An appeal has been launched against refusal of planning permission for a ‘retirement village’ in South Chailey.
The proposal is to build 40 nursing and dementia rooms and 40 extra care units, with associated support facilities, on a site at Gradwell End, off Mill Lane.
The appeal against refusal of the so-called Gradwell Park care facility has been made by the Retirement Villages Group Ltd.
Local resident Adam Walker has long been an opponent of the application. He said: “It is vital that the needs of this vulnerable group of residents, and in particular those of the partners of people suffering from dementia and allied conditions, are met at appropriate locations.
“The answer to the question ‘Are those needs appropriately met by creating a large new facility at an isolated greenfield location on the edge of a village with very few facilities?’ must be a resounding ‘No!’”
Mr Walker said there was “no case” for considering the site as brownfield. It was sold as greenfield by the NHS and there have never been any structures, residential or other, on the site proposed for development.
He said: “The proposal would result in a very large new development in the countryside, in an unsustainable location and not in conformity with any of the planning policy exceptions for new development in the countryside.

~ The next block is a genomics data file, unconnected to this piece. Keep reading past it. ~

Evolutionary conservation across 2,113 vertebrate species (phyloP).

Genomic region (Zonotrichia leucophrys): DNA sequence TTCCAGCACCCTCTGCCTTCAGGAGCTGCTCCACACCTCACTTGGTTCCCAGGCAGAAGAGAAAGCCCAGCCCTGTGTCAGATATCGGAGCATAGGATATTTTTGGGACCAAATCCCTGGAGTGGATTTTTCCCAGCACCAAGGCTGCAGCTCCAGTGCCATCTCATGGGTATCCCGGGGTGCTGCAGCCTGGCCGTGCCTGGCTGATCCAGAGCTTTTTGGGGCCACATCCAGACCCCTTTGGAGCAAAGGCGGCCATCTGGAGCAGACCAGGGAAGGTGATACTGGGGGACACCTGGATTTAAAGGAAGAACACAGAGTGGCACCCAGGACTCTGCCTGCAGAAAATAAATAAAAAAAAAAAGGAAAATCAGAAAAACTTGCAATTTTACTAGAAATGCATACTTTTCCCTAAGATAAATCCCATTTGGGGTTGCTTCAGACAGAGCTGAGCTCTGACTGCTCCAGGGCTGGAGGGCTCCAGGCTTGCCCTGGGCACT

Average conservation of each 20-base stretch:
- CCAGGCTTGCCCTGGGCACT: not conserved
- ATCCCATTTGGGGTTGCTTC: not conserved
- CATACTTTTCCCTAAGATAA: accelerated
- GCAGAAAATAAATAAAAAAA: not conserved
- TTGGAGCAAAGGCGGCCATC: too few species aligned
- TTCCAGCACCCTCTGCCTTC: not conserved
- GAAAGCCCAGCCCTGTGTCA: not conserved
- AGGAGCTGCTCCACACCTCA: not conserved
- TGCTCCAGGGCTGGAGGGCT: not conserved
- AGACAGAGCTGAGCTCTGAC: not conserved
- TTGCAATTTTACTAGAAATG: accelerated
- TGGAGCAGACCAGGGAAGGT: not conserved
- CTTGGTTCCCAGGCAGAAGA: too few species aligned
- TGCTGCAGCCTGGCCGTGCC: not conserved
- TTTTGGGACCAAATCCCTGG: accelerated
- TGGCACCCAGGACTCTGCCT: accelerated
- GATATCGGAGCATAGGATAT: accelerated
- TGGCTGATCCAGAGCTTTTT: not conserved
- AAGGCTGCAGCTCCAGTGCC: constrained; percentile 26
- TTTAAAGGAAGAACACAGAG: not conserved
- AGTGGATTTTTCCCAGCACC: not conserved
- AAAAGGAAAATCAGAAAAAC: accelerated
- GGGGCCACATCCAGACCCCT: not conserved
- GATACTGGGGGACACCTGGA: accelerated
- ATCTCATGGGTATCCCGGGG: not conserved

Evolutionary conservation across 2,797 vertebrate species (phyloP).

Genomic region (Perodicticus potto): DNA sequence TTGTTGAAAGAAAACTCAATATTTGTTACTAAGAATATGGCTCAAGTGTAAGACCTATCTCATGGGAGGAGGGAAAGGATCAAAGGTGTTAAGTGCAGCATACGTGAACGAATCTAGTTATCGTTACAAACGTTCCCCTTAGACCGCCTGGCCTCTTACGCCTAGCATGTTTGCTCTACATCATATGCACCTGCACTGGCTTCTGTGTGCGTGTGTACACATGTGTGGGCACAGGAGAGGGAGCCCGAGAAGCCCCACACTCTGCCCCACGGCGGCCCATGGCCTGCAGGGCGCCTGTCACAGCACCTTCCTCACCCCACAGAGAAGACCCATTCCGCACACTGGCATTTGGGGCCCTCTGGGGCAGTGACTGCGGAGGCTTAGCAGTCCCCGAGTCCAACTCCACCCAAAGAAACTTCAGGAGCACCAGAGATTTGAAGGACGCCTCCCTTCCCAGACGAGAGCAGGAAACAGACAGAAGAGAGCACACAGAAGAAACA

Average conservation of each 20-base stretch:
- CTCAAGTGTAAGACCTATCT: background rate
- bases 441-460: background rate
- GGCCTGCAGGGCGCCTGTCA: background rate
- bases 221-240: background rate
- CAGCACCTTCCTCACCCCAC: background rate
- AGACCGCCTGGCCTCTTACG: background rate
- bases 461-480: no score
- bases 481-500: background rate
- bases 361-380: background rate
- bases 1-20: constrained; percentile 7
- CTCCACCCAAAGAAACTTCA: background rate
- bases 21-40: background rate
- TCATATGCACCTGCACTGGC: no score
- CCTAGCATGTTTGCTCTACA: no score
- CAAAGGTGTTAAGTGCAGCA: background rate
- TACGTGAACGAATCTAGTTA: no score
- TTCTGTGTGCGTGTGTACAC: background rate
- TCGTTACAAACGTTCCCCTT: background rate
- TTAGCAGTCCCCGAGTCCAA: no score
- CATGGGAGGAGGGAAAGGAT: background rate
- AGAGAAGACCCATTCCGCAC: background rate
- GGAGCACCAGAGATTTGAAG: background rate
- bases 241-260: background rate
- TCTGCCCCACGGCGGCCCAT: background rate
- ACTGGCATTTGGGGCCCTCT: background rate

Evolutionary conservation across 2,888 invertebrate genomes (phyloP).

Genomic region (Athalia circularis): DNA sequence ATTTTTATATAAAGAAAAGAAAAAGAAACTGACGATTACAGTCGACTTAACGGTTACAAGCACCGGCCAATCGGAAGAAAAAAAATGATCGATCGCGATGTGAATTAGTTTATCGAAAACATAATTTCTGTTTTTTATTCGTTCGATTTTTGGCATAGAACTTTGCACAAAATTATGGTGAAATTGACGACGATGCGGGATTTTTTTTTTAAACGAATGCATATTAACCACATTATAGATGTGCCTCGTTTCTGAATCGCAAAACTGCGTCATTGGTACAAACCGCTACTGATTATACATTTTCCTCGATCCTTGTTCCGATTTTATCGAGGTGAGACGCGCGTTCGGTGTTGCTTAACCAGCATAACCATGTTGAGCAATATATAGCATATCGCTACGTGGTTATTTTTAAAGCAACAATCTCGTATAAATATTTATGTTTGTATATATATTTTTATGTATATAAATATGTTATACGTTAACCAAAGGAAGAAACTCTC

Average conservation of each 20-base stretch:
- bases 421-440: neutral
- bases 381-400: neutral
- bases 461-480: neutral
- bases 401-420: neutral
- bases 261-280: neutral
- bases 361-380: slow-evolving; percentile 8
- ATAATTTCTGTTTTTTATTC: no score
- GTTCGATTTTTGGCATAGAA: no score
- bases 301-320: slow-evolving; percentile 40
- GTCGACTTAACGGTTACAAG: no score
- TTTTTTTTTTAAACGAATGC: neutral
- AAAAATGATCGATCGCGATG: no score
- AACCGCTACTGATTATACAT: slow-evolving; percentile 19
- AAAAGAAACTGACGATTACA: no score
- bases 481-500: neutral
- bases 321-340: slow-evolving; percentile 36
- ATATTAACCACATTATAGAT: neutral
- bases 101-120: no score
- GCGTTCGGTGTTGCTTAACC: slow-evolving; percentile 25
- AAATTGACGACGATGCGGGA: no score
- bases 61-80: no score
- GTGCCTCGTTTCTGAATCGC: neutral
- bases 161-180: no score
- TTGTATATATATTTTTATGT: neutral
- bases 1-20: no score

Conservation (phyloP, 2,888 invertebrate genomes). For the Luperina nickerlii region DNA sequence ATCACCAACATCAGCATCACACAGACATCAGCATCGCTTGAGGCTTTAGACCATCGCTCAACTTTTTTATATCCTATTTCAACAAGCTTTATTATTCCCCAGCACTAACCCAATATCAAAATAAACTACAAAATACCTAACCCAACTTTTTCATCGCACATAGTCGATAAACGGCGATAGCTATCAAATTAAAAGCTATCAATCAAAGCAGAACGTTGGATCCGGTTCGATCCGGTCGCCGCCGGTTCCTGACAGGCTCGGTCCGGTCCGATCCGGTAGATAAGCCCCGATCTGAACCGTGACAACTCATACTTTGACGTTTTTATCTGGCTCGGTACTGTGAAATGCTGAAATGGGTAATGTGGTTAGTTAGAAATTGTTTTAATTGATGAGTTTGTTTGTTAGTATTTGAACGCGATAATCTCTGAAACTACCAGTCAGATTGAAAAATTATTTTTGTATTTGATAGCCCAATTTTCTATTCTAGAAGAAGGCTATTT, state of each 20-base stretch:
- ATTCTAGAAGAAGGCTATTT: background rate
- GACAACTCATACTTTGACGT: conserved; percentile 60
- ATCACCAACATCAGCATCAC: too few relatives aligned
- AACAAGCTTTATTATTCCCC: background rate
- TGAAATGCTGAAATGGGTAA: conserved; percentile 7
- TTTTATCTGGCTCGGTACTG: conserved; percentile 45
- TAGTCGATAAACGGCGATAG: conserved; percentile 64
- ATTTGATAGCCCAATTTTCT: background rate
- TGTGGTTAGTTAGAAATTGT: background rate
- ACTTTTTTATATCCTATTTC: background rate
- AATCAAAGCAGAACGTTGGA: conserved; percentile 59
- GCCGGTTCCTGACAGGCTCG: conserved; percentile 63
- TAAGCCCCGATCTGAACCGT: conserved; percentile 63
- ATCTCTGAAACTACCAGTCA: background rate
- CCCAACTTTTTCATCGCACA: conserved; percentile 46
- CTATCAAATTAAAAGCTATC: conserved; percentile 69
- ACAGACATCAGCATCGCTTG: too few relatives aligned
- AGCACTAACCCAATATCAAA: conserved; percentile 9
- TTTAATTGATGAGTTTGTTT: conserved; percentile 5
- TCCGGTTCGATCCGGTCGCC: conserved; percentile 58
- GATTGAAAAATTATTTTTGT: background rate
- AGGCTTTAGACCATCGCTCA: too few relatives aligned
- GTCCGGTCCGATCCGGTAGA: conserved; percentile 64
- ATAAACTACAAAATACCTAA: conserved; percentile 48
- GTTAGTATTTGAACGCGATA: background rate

“The isolated location is considered inappropriate for the uses proposed and the need for a development of this type and scale is not sufficient to override the strong presumption against major development in a rural location such as this which is poorly served by local amenities and facilities.”
Mr Walker added: “The proposal would result in a considerable intensification of built form, unacceptably spreading development well beyond the planning boundary and, in view of the size, scale, floor area, height, layout and indicative design, would detract from the rural character and appearance, and the intrinsic landscape value of the area.”
He said the proposed development would significantly increase traffic in the area and it was “financially non-viable”, providing private nursing only for those who can afford it.
There was no overriding local need, he said, there were insufficient amenities within a several mile radius and transport links were poor.
The location would also mean that few if any staff would be recruited from communities within walking or safe cycling distance of the site, he argued.